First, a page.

As we can see from the research, mindfulness has many positive benefits for people in varied circumstances. It has the great benefit of being easily taught and trained, and in time can be used successfully as a self-management tool so is a very cost-effective method of helping people in different circumstances. Mindfulness research is being conducted around the world in schools and prisons, universities and workplaces to assess what if any benefits they may have in these sectors. Of particular interest is whether mindfulness can help people with significant mental or behavioural problems improve their quality of life, their level of contentment and fulfilment in life, and the quality of their impact on those around them.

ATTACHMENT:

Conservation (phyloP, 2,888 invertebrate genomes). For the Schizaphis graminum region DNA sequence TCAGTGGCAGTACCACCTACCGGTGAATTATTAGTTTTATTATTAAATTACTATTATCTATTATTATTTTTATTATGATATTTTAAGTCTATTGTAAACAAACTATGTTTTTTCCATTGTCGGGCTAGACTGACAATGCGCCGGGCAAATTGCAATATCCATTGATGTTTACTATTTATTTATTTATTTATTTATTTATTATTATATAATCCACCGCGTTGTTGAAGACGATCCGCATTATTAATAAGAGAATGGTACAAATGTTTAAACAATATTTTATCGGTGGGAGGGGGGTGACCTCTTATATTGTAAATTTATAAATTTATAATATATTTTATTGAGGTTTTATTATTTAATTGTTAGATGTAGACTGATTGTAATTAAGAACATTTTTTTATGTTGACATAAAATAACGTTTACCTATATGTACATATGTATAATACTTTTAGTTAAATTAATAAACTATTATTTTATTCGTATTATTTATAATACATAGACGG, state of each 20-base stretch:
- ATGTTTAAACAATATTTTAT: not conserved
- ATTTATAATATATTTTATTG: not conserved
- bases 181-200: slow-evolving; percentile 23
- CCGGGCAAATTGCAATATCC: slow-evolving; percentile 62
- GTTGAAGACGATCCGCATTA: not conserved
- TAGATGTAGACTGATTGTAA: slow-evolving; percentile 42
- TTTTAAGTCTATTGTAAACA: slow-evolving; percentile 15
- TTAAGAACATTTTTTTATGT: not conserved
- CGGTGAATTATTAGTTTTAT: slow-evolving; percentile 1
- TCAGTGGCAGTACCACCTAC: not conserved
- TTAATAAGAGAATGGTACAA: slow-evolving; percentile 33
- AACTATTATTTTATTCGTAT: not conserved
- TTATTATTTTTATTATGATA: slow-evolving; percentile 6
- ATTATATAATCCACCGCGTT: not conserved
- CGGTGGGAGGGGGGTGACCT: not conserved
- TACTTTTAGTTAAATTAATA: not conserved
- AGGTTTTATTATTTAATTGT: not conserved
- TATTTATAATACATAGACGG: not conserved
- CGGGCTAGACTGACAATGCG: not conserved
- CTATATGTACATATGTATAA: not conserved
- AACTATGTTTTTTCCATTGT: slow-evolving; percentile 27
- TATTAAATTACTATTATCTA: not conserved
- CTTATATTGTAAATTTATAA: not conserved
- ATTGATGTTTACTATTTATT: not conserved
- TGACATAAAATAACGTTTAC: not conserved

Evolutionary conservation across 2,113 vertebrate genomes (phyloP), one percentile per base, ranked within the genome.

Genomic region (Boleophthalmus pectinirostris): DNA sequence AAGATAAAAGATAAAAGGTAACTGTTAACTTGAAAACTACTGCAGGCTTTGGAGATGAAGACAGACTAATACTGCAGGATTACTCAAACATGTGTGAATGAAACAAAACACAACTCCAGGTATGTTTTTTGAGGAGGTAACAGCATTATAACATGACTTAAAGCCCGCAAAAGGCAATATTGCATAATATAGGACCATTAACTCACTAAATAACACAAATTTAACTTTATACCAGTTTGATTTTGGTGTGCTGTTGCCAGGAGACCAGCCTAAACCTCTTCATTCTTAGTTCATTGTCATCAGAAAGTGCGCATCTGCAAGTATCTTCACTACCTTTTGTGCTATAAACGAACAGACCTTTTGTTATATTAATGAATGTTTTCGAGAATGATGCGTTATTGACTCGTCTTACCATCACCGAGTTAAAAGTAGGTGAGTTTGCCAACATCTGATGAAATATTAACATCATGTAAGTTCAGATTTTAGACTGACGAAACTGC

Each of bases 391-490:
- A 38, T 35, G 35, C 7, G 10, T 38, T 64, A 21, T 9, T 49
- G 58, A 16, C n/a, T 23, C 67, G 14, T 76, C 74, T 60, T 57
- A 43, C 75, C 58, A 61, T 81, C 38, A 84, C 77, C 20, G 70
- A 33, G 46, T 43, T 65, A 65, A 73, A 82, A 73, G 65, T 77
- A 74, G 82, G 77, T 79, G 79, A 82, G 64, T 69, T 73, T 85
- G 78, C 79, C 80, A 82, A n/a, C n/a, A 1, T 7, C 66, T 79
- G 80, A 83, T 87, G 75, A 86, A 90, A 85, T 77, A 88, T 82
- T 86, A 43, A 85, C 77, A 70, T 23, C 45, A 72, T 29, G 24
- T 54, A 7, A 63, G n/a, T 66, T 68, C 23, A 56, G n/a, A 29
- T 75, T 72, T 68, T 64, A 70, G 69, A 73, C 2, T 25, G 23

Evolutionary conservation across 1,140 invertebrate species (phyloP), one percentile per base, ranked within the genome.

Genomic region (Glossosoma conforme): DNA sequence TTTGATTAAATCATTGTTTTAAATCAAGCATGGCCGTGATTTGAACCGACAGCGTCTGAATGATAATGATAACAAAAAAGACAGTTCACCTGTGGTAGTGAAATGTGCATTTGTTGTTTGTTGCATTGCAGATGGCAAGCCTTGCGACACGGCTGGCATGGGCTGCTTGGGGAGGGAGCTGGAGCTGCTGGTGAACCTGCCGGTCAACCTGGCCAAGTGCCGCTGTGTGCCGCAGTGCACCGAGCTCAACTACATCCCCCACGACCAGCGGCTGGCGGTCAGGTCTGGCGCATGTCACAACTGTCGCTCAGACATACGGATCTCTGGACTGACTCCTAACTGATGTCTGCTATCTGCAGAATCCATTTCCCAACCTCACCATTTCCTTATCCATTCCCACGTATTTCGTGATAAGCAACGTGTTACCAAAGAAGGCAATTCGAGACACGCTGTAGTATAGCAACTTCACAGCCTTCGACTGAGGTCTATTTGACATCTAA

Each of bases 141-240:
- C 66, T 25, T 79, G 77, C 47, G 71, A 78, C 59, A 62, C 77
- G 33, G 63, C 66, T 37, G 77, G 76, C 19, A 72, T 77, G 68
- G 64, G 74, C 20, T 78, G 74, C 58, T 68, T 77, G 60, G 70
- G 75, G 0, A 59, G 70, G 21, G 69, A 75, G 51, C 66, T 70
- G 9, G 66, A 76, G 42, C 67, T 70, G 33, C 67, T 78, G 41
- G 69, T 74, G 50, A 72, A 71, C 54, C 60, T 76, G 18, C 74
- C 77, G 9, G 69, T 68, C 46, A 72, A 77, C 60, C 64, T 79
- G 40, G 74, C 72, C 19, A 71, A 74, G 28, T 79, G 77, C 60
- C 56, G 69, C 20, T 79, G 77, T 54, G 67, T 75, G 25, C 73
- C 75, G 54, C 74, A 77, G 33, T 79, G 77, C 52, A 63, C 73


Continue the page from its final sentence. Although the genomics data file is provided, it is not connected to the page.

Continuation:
The issues of long-term lack of self-confidence, lack of contentment with life, and other matters that concern those of us involved with the Centre for Confidence and Well-being may well find that mindfulness can play a significant part in helping people and organisations understand the mechanisms of these mental issues and more importantly practical ways to alleviate them.
A group of Scots-based individuals, including NHS clinical psychiatrists and psychologists, with links to leading Scottish universities, are setting up a social enterprise and charity called Mindfulness Scotland to raise awareness of the benefits of mindfulness, to initiate ground-breaking new research on the potential benefits of mindfulness in medical, psychological and social ill-being, and to train others to use the practices within their organisations and in their home. For further information on mindfulness or the vision of the new organisation contact Martin Stepek on 07986 570 186.